US 1837290 A
Description (OCR text may contain errors)
Dec. 22, 1331.
J. H. REDFEELD TELESCOPE SIGHT MOUNTING Filed Dec. 21, 1928 Patented Dec. 22, 1931 "JOHN H. RED'FIELD, F DENVER, COLORADO I TELESCOPE sren'r MOUNTING Application filed December 21, 1928. Serial No. 327,494.
This invention relates to means for mounting a telescope upon the barrel of a rifle for sighting purposes and has for its principal object the provision of a simple and efficient means which will allow the telescope to be quickly and easily mounted or dismounted and which will maintain the telescope rigidly in accurate alignment while in use.
Another object of the invention is to provide a mounting which will cause the telescope to always align with a previously determined position when swung to the mounted position so that it will not be necessary to adjust the alignment each time the telescope is mounted.
The invention is designed as an improvement over, and a more simplified. form of, the mounting disclosed in the applicants copending application, Serial N o. 27 5,621 filed May 7,1928.
Other objects and advantages reside in the detail construction of the invention, which is designed for simplicity, econom and efficiency. These will become more apparent from the following description;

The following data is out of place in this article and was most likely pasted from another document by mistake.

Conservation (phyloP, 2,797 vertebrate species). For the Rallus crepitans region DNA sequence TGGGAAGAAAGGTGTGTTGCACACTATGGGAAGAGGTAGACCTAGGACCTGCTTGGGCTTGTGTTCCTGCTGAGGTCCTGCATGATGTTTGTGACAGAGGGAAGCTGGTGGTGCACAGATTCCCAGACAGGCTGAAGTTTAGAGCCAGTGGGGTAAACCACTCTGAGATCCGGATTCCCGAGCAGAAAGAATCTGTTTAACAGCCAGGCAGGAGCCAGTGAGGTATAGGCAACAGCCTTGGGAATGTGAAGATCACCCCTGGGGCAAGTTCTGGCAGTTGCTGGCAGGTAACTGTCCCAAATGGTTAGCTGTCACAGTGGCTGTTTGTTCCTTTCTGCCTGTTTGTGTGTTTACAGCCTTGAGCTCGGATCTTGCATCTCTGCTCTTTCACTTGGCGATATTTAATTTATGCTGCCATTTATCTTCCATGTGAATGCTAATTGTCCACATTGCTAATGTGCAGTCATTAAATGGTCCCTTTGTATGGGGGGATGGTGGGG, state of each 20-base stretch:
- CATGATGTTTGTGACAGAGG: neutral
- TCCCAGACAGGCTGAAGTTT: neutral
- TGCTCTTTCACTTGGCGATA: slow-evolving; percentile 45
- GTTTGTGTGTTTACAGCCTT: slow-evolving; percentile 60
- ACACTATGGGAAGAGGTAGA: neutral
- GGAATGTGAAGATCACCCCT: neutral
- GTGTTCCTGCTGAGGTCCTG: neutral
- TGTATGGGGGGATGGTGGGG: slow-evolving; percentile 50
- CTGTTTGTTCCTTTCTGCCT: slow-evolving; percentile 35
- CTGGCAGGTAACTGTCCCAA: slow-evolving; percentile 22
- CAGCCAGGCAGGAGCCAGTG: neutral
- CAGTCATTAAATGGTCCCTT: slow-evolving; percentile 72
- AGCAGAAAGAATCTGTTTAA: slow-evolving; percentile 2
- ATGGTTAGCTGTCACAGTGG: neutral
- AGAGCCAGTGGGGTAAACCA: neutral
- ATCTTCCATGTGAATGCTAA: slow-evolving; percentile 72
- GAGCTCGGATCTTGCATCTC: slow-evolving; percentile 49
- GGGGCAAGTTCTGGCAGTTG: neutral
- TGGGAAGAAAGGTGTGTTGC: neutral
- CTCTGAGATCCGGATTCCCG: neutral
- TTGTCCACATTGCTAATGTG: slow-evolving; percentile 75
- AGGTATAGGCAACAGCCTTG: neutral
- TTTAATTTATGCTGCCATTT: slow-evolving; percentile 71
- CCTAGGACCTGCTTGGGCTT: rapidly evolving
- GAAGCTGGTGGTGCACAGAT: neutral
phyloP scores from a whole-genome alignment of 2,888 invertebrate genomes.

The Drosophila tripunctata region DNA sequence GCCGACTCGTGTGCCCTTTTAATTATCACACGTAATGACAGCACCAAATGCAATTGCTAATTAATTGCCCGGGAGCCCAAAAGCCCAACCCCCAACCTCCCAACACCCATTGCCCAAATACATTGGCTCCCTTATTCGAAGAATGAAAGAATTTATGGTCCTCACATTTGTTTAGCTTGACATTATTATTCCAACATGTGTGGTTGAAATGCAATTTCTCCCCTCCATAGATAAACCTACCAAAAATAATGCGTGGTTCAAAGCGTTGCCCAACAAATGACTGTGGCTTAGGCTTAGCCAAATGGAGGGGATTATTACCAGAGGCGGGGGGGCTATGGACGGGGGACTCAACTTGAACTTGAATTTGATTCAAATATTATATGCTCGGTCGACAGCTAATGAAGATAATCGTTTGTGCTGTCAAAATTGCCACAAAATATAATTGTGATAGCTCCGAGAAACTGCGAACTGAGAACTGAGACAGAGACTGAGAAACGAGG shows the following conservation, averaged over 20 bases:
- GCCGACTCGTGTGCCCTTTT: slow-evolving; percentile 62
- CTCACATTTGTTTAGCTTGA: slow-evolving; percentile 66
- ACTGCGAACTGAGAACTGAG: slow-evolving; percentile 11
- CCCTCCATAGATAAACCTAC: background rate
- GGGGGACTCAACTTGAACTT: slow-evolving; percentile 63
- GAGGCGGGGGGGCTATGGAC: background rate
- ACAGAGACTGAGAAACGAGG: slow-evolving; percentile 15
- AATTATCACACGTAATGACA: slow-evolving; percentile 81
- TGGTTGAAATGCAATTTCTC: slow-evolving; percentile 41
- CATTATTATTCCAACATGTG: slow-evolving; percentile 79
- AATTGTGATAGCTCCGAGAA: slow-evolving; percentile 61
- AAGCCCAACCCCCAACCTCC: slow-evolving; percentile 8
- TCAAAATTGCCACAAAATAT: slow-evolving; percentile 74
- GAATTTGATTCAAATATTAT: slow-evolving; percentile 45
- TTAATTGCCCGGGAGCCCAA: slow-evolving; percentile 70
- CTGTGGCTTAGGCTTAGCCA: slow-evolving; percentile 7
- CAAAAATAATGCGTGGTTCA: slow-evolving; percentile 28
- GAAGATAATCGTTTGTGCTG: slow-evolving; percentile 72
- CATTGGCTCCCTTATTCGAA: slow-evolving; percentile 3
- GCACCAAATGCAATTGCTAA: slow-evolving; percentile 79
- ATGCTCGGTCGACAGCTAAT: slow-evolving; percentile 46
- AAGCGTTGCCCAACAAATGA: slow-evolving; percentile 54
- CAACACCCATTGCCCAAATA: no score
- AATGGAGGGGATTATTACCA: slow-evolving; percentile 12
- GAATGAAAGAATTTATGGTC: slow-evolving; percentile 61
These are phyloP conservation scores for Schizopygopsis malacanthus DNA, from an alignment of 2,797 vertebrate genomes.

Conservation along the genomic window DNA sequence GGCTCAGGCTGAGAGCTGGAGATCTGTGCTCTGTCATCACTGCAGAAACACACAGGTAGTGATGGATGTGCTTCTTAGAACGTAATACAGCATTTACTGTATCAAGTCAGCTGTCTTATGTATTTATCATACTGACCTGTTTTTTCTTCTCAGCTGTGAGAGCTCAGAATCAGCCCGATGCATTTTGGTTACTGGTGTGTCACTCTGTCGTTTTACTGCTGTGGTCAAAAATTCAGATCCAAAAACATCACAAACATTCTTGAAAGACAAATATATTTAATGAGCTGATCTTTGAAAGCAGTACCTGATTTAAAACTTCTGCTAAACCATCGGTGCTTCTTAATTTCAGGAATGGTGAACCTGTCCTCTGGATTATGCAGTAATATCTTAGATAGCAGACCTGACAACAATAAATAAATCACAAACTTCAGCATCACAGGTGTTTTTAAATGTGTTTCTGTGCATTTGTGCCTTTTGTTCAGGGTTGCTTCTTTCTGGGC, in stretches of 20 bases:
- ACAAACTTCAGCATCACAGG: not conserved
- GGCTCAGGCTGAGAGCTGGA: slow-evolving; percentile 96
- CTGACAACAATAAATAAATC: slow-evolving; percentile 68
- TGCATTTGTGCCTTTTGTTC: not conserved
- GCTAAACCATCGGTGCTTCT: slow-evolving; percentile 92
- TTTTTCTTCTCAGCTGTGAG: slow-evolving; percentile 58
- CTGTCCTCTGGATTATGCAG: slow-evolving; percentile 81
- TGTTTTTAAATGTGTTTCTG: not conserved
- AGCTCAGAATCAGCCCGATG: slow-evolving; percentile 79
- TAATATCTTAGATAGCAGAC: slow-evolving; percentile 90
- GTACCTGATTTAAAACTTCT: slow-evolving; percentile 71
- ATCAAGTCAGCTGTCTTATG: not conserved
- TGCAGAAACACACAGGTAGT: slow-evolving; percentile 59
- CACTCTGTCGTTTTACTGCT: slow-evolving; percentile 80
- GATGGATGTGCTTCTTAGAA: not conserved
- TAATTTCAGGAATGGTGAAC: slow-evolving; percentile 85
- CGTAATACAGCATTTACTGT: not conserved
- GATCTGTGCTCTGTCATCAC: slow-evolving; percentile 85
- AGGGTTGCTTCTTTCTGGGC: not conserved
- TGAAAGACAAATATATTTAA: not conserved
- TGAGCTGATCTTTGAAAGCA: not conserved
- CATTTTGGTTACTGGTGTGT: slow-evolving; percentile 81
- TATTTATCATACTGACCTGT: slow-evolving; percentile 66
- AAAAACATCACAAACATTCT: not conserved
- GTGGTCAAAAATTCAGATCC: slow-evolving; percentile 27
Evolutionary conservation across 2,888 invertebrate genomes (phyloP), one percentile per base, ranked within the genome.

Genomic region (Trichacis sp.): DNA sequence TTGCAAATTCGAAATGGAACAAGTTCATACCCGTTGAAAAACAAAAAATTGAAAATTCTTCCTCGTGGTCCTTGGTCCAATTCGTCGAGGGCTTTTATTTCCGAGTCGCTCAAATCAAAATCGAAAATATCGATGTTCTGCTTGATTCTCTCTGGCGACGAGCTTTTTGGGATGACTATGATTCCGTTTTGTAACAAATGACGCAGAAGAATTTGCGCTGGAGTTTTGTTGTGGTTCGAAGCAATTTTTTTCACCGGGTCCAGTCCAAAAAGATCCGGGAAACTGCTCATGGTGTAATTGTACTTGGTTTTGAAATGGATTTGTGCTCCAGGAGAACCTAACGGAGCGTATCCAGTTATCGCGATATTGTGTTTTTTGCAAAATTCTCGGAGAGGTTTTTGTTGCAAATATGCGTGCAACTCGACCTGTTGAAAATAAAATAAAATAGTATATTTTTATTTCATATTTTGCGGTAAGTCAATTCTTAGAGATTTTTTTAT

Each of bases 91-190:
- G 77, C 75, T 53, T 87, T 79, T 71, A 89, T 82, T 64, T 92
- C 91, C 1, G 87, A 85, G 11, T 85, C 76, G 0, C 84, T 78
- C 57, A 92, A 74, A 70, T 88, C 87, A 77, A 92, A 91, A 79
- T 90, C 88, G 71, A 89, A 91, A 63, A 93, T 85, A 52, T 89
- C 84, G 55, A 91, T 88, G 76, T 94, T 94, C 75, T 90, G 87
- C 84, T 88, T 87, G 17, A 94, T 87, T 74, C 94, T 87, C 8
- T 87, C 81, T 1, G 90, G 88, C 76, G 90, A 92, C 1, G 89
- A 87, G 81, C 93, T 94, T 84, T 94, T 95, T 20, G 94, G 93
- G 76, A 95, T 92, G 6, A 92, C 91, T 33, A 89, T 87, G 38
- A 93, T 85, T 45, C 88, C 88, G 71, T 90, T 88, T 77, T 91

In the following detailed description of the invention reference is had to the accompanying drawings which form a part hereof. Like numerals refer to like partsin all views of the drawings'and throughout the description. I
In the drawings:
Fig. 1 is a perspective view illustrating my improved telescopic mounting in place upon the receiver of a rifle. In this view the telescope is shown in solid line swung to one side to illustrate the mounting and dismounting action and in broken line in the mounted position. i
Fig. 2 is a cross section through the rear mounting block taken on the line 2-2, Fig. 1, illustrating the rear telescope collar in position thereon.
Fig. 3 is a similar cross section illustrating the telescope in the locked position.
Fig. 4 is an elevation of a simplified form 1 of the invention.
Fig. 5 is a in block. I, p i Fig. 6 is a bottom view looking upwardly plan viewof the forward mount-' at the base of the forward telescope collar.
Fig. 7 illustrates end viewsof the front telescope collar and front'mounting block.
Fig. 8 is a detail perspective view illustrating a sight disc base which may be-mdunted on the rear mounting block, when the telescope is not in use. a i
1n the drawings a sighting telescope is illustrated at 17 and a typical rifleat 9 with its receiver at 11. The invention is more particularly designed to be attached to the receiver 11 but can be adapted for attachment to the barrel or other portions of the My invention employs a front mounting 65 block 10 and a rear mounting block 13, both designed to be attached to the receiver l1 by means of pairs of attachment screws 12 and 14, respectively. The front mounting block 10 co-operates with a front telescope collar 15 and the rear mounting block 13 cooperates with a rear telescope collar 16," to maintain the telescope 17 in place.